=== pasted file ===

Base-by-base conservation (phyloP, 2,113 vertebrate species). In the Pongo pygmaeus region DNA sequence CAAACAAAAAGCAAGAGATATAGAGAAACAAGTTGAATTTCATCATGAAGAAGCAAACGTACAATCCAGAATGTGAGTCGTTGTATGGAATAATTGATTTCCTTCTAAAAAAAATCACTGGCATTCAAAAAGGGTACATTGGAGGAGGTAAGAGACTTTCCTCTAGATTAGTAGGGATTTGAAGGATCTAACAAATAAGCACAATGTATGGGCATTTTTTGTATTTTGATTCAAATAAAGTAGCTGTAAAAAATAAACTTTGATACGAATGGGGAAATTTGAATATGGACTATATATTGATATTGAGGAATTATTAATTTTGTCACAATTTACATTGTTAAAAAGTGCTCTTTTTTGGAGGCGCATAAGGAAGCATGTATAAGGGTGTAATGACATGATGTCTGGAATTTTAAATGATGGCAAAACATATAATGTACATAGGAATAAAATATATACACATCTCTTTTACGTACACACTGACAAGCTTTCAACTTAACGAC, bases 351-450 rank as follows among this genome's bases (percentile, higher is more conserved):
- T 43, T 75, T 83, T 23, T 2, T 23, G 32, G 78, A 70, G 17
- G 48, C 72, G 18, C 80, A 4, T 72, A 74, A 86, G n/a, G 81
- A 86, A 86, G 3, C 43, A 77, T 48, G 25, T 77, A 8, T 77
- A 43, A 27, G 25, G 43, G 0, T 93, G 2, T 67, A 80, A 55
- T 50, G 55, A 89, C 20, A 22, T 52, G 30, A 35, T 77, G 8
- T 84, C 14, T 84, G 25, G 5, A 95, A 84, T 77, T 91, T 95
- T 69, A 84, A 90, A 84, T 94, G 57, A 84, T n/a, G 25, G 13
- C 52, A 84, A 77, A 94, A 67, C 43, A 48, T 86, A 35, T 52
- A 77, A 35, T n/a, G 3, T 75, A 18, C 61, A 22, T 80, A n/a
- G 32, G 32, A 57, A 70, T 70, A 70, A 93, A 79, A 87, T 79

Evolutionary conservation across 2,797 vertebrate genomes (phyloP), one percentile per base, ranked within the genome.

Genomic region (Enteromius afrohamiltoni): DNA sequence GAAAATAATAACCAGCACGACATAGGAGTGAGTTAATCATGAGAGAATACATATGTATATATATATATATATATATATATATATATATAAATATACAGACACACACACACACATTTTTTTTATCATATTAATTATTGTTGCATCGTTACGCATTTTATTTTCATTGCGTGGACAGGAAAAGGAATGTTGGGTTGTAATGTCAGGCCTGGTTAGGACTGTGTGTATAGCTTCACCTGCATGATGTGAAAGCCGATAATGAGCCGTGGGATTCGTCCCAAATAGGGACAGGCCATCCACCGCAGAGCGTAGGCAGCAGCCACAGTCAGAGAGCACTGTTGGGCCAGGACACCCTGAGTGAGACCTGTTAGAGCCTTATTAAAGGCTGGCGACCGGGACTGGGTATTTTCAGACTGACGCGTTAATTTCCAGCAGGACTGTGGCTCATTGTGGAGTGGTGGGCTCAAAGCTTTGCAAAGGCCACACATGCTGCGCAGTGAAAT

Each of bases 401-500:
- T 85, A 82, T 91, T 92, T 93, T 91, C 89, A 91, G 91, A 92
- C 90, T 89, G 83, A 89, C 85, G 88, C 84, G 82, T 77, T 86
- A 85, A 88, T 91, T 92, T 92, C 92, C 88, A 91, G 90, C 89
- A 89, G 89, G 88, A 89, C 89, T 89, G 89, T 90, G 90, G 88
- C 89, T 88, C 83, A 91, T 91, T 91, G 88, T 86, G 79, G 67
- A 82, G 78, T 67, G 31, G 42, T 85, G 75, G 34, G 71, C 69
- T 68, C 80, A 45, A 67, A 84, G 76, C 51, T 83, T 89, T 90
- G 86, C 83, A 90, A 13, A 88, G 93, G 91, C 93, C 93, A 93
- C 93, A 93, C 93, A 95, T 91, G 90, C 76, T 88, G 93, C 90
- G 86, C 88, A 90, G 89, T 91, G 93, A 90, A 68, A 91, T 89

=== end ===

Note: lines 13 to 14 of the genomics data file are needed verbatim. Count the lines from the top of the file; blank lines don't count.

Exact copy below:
Genomic region (Enteromius afrohamiltoni): DNA sequence GAAAATAATAACCAGCACGACATAGGAGTGAGTTAATCATGAGAGAATACATATGTATATATATATATATATATATATATATATATATAAATATACAGACACACACACACACATTTTTTTTATCATATTAATTATTGTTGCATCGTTACGCATTTTATTTTCATTGCGTGGACAGGAAAAGGAATGTTGGGTTGTAATGTCAGGCCTGGTTAGGACTGTGTGTATAGCTTCACCTGCATGATGTGAAAGCCGATAATGAGCCGTGGGATTCGTCCCAAATAGGGACAGGCCATCCACCGCAGAGCGTAGGCAGCAGCCACAGTCAGAGAGCACTGTTGGGCCAGGACACCCTGAGTGAGACCTGTTAGAGCCTTATTAAAGGCTGGCGACCGGGACTGGGTATTTTCAGACTGACGCGTTAATTTCCAGCAGGACTGTGGCTCATTGTGGAGTGGTGGGCTCAAAGCTTTGCAAAGGCCACACATGCTGCGCAGTGAAAT

Each of bases 401-500: